How does no-fault insurance work in Ontario?

Don’t shy away from the claims process if you’ve never had to file one before. Understanding no-fault insurance in Ontario goes a long way toward explaining all of it. Claims are a big part of owning a car insurance policy in Ontario, after all.

Part of this fear comes from confusion around at-fault accident insurance increases in Ontario. One cause of much confusion is the fact that Ontario operates under a no-fault insurance system, and most drivers don’t understand exactly what that means.

Here’s what you need to know.


What is no-fault insurance?

There’s a great deal of confusion surrounding Ontario’s no-fault car insurance, and it’s no wonder: the term “no-fault” would seem to imply that in the event of a car accident, nobody is at fault. It sounds like a special add-on, but that’s not the case. It gets confused with accident forgiveness, which is actually a separate kind of optional car insurance coverage reserved for drivers with clean records. No-fault insurance is a legal mandate for insurance companies to pay out claims on time for any and all policies, where it’s appropriate.

Back in the 1980s, before no-fault insurance, when two vehicles were in an accident, the respective insurance companies would battle it out to determine who was at fault and who had to pay the claim. This was costly for Ontarians, and it  was aggravating for drivers who just wanted their claim paid. Imagine discovering that sore neck after a car accident needed full-blown medical rehabilitation only to hear that your insurance company was still unable to pay out several months later.



No-fault insurance changed all that. Now your insurance company will always take responsibility and pay for any covered damage and injuries to you, your car, and your passengers.  There is no question about who will pay the claim, allowing your insurance company to focus at the task at hand: getting you and your vehicle back on the road.

Essentially, no-fault insurance in Ontario is that in the event of an accident (without or without collision coverage), all drivers involved will process individual claims through their own insurance companies to get coverage for damages and injuries. It’s a system that has prioritized the claims process for drivers who need reimbursement so that the drivers aren’t kept waiting.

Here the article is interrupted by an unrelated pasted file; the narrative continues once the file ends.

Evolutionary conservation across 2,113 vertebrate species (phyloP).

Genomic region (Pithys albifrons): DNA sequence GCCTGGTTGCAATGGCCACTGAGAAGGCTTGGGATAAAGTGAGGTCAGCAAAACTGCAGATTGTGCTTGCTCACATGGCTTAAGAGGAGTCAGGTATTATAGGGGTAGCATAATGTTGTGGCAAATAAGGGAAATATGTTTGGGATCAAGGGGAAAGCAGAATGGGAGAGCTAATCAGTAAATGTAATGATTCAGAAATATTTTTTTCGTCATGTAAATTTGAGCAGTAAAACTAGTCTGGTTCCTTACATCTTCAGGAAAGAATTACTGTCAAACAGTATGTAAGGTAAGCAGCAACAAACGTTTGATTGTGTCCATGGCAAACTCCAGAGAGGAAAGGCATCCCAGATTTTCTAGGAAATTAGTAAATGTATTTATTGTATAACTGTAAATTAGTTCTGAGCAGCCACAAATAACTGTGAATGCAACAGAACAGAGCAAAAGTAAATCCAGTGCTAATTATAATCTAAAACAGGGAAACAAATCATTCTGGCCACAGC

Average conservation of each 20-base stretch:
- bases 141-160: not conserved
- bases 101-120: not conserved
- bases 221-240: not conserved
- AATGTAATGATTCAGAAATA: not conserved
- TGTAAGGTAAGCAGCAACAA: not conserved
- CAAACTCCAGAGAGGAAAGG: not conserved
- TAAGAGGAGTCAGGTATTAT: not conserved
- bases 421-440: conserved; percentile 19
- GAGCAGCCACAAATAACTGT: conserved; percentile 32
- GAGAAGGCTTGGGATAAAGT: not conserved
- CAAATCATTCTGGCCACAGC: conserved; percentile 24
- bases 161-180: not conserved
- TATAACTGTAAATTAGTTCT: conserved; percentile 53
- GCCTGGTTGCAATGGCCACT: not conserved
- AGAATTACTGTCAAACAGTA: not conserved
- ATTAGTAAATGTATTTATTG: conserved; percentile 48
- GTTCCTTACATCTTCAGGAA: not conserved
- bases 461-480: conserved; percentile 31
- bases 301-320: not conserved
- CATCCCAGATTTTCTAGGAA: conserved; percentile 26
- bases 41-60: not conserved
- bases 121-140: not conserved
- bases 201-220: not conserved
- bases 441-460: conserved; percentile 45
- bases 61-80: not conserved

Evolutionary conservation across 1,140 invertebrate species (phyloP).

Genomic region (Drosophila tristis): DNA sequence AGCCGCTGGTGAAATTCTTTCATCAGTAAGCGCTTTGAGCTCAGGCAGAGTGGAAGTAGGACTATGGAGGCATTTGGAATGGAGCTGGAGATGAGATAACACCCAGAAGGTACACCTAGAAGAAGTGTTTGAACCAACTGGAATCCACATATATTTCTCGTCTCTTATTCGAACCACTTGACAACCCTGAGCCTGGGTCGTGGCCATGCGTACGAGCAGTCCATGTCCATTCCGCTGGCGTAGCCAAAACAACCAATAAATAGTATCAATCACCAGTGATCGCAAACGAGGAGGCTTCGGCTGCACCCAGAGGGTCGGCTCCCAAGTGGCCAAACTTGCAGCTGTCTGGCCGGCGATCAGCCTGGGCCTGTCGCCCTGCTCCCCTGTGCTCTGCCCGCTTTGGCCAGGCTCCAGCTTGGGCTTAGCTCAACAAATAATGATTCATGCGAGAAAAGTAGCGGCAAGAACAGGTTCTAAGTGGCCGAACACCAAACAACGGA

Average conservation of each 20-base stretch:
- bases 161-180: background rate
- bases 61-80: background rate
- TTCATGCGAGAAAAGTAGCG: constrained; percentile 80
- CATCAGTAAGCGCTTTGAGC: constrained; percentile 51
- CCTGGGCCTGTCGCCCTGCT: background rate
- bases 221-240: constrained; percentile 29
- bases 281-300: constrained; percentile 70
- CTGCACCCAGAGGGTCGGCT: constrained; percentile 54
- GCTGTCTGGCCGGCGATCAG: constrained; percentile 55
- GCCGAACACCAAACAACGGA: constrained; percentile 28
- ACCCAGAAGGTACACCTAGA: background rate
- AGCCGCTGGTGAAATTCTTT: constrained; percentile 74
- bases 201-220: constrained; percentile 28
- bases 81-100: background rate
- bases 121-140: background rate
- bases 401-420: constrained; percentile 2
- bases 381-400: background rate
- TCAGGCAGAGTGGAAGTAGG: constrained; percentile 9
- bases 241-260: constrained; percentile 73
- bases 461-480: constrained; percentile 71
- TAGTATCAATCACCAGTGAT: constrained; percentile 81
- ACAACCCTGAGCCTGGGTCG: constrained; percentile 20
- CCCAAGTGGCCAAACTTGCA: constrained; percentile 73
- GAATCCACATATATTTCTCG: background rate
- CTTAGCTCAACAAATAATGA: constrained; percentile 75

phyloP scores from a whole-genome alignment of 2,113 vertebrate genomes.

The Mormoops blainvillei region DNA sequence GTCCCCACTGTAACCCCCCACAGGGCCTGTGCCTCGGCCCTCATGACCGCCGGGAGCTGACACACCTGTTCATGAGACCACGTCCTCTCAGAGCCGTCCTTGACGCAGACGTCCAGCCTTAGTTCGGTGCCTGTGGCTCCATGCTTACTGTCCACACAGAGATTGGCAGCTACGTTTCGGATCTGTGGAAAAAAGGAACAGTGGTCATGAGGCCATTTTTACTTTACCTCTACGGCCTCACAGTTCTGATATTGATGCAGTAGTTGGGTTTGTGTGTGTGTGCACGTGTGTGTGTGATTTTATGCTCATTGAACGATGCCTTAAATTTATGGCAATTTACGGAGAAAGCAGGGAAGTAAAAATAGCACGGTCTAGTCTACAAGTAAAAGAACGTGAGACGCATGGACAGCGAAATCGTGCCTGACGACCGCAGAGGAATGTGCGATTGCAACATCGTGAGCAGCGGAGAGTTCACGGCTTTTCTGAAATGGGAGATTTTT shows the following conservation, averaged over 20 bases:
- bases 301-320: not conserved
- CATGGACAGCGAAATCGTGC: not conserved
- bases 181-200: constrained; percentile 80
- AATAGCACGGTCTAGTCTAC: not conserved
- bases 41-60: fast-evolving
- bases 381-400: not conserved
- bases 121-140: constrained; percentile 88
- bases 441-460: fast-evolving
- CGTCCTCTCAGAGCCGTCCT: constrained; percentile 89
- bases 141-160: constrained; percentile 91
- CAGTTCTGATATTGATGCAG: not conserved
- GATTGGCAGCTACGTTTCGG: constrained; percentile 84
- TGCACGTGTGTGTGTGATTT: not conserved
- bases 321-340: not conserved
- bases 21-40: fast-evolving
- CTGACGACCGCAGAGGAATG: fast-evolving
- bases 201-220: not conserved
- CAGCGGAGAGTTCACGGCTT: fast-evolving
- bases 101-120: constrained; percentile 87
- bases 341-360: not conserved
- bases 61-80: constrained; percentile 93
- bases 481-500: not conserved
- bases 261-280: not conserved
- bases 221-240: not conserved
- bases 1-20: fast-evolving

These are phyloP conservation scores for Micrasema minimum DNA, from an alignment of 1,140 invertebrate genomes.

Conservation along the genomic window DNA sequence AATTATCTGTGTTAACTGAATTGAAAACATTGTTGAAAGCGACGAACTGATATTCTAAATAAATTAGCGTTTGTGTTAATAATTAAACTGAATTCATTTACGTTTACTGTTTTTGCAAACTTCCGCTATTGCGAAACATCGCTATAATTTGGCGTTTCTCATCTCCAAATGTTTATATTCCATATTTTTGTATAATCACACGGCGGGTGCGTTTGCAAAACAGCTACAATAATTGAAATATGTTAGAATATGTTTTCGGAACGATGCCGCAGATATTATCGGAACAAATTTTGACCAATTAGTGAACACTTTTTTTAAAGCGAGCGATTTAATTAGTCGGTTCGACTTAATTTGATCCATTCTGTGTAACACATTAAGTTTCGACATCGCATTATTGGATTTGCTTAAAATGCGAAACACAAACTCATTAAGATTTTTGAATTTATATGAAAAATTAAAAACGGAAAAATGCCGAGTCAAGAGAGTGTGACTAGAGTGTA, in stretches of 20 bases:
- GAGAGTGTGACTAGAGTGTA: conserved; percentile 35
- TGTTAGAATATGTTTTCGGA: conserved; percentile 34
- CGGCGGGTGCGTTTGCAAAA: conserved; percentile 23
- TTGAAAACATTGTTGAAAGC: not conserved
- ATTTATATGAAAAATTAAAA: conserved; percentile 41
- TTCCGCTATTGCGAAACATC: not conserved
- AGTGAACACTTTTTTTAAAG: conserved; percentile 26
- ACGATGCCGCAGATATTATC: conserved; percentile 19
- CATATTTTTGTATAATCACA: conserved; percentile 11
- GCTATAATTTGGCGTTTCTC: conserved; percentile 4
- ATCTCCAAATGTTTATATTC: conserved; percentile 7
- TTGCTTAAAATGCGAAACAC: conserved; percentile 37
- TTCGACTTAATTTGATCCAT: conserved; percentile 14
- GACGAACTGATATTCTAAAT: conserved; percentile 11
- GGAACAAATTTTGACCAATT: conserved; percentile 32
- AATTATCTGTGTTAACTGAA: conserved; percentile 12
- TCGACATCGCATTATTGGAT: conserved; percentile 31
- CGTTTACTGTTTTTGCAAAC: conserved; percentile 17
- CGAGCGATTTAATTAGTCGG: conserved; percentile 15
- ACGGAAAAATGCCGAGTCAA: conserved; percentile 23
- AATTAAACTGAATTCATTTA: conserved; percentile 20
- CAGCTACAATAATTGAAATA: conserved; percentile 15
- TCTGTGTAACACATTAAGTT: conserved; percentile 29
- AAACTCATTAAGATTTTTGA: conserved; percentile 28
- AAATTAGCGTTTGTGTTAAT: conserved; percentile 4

The same applies to any injured passengers with accident benefits coverage: they go through their own insurance for coverage. In the case where a passenger doesn’t have insurance, he or she can use the insurance company of the driver involved. This is handy for secondary drivers, or if young drivers are in their mom’s car during a collision.


How insurance companies determine fault

Despite the misleading name of no-fault insurance in Ontario, insurance companies will always investigate after a collision to determine who was responsible and to what extent. To do this, all insurance companies use the Fault Determination Rules, which are regulations laid out by the province’s Insurance Act.

A driver involved in an accident can be found anywhere from zero to 100 percent at fault (responsible) for the accident. Just because another driver was involved in the accident doesn’t mean they will automatically be assigned responsibility.


Understanding at-fault accident insurance increases in Ontario

Insurance companies base their rates on the driving record and experience of vehicles’ drivers. Put simply, safe drivers get the lowest rates. If you’re found to be responsible for an accident, that hurts your driving record and may increase your rates.



An insurance company determines who is at-fault in an accident by using what’s called the Fault Determination Rules that are set out by the Province in the Insurance Act. These rules outline who is considered to be at-fault in almost every possible scenario.

Fault is very important from an insurance standpoint because it can impact your claim and your future rates. That’s how car insurance works in Ontario. For instance, if your insurance company deems you to be at fault for an accident, then you’ll likely have to pay the collision deductible. Rates may go up in proportion to the level of fault, especially if this isn’t your first at-fault accident.

If it is determined that you are not at-fault, then your base insurance rates will not increase (you might lose a “claims-free discount” if your insurer offered it, though). However, no matter who’s deemed at-fault, all insured parties are still eligible for compensation from their insurers.


The bottom line for no-fault and at-fault insurance increases

The system of no-fault insurance in Ontario doesn’t mean that you can’t be found responsible for a car accident, nor does it mean the police won’t charge those who have been found in violation of the law. However, what it does mean is that any time you’re involved in an accident, you and the other drivers will always process damage and injury claims through your own respective insurance providers.

That makes the process faster and easier and benefits everybody involved in a collision.

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